SPRINGFIELD, N.J. (AP) The PGA Championship resumed Sunday with minimal odds that someone will be holding the Wanamaker Trophy by the end of the day.
Severe storms halted the third round, meaning 10 players returned to Baltusrol having not even started the third round. That included Jimmy Walker and Robert Streb, tied for the lead at 9-under par.
There was a slim chance they could play 36 holes provided there were no more weather delays. The last time the PGA Championship was held at Baltusrol in 2005, it finished on Monday because of rain.
The heavy rain forced officials to put the lift, clean and place rule in effect for the final round. The forecast is calling for more rain Sunday and that forced the PGA of America to use the preferred lies in an effort to complete the tournament on time.
The players, when their ball lies on a closely mown area ''through the green,'' may mark the ball, clean it and replace it within one club length no nearer the hole or in a hazard.
It is extremely rare for this rule to be enacted in a major championship.
Kevin Kisner finished his third round Saturday with a 65 for 5-under 205. Because the pairings stayed the same in an attempt to finish, Kisner was to tee off in the final round while the leaders were still playing the front nine of their third round.
The course was soaked.
Marc Leishman returned to face a 12-foot birdie putt on No. 18 that he left short. He shot 67 and was at 3 under, but even the two putts he hit were enough to indicate that the greens were softer and slower than usual.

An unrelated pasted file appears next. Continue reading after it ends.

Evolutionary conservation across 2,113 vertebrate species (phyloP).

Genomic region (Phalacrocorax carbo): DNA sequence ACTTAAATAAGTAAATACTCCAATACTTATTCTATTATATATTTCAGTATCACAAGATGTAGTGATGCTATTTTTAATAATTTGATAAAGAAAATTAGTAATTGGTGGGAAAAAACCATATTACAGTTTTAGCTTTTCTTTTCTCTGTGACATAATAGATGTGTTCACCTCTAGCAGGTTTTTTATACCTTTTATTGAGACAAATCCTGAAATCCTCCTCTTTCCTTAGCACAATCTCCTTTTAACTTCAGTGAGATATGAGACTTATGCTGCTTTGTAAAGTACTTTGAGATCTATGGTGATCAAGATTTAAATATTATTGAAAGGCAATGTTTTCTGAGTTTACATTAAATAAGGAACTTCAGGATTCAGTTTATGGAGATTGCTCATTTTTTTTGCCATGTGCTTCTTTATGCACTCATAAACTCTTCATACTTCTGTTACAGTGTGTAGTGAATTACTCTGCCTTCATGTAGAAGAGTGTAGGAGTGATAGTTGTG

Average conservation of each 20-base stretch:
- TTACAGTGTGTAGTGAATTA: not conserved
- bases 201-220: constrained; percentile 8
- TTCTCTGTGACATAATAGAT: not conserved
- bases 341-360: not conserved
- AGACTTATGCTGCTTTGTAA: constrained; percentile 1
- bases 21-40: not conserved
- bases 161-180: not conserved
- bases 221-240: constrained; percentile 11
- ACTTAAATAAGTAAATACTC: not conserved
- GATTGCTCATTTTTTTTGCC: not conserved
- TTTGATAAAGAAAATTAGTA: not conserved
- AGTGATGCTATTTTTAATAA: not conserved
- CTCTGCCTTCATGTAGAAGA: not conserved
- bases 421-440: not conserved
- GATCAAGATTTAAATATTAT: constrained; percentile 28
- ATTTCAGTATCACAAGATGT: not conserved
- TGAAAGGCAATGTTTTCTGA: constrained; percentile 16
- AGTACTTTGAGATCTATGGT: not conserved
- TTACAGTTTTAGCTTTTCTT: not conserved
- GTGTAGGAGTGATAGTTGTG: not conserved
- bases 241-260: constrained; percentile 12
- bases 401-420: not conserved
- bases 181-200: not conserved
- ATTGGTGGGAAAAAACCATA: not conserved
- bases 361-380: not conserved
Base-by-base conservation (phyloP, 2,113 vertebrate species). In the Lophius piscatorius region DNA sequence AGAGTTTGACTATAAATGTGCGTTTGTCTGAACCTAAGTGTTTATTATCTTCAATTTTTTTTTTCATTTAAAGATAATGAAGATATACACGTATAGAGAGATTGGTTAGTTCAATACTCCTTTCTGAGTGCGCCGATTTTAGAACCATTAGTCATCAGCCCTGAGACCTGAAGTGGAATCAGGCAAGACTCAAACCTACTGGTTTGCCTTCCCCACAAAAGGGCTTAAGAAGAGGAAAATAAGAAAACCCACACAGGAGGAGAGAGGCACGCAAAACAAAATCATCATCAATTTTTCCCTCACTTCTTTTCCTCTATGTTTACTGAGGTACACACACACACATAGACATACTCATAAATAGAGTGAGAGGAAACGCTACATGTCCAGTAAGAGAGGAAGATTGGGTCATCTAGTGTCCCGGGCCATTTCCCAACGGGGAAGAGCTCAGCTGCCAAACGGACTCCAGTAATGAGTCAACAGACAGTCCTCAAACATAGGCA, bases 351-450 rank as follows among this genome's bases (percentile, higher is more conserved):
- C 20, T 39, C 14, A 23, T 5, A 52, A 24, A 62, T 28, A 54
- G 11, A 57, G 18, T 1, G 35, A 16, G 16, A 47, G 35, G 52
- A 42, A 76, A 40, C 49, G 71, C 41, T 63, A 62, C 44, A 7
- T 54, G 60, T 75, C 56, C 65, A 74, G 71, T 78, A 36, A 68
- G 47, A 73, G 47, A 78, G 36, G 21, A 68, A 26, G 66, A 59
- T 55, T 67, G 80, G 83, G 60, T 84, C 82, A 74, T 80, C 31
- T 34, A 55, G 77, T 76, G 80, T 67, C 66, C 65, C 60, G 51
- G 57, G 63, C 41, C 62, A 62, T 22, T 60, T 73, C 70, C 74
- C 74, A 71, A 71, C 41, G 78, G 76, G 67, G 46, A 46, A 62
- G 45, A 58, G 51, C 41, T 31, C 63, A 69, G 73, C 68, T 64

''Even on the putting green, you could start to see footprints,'' Leishman said. ''They were slow. I wasn't trying to lag that putt. I left it a foot short.''
As he was finishing, Harris English began his third round by missing his tee shot so far to the right that he couldn't play it and wound up making a double bogey.
Still to be determined was who had the advantage.
Kisner and Padraig Harrington, who shot 65 on Saturday and was at 4-under 206, only faced 18 holes and could move up the leaderboard if the top players struggled in thick, wet rough or had mud on their golf balls in the fairway. No major championship has ever allowed players to lift, clean and place their golf balls because of mud.
Then again, there is no defense for soft greens.
''There's a score out there,'' Leishman said. ''It will be interesting to see what the weather does.''
Either way, the Australian was happy to be finished with his third round. He was just about to pull the putter back on his 12-footer Saturday when officials sounded the horn requiring all play be stopped. Leishman stayed at Baltusrol for four hours waiting for play to resume.
Asked if he would be unhappy about having to play 36 holes in sloppy conditions, Leishman smiled and said, ''There's no real bad day on a golf course, is there?''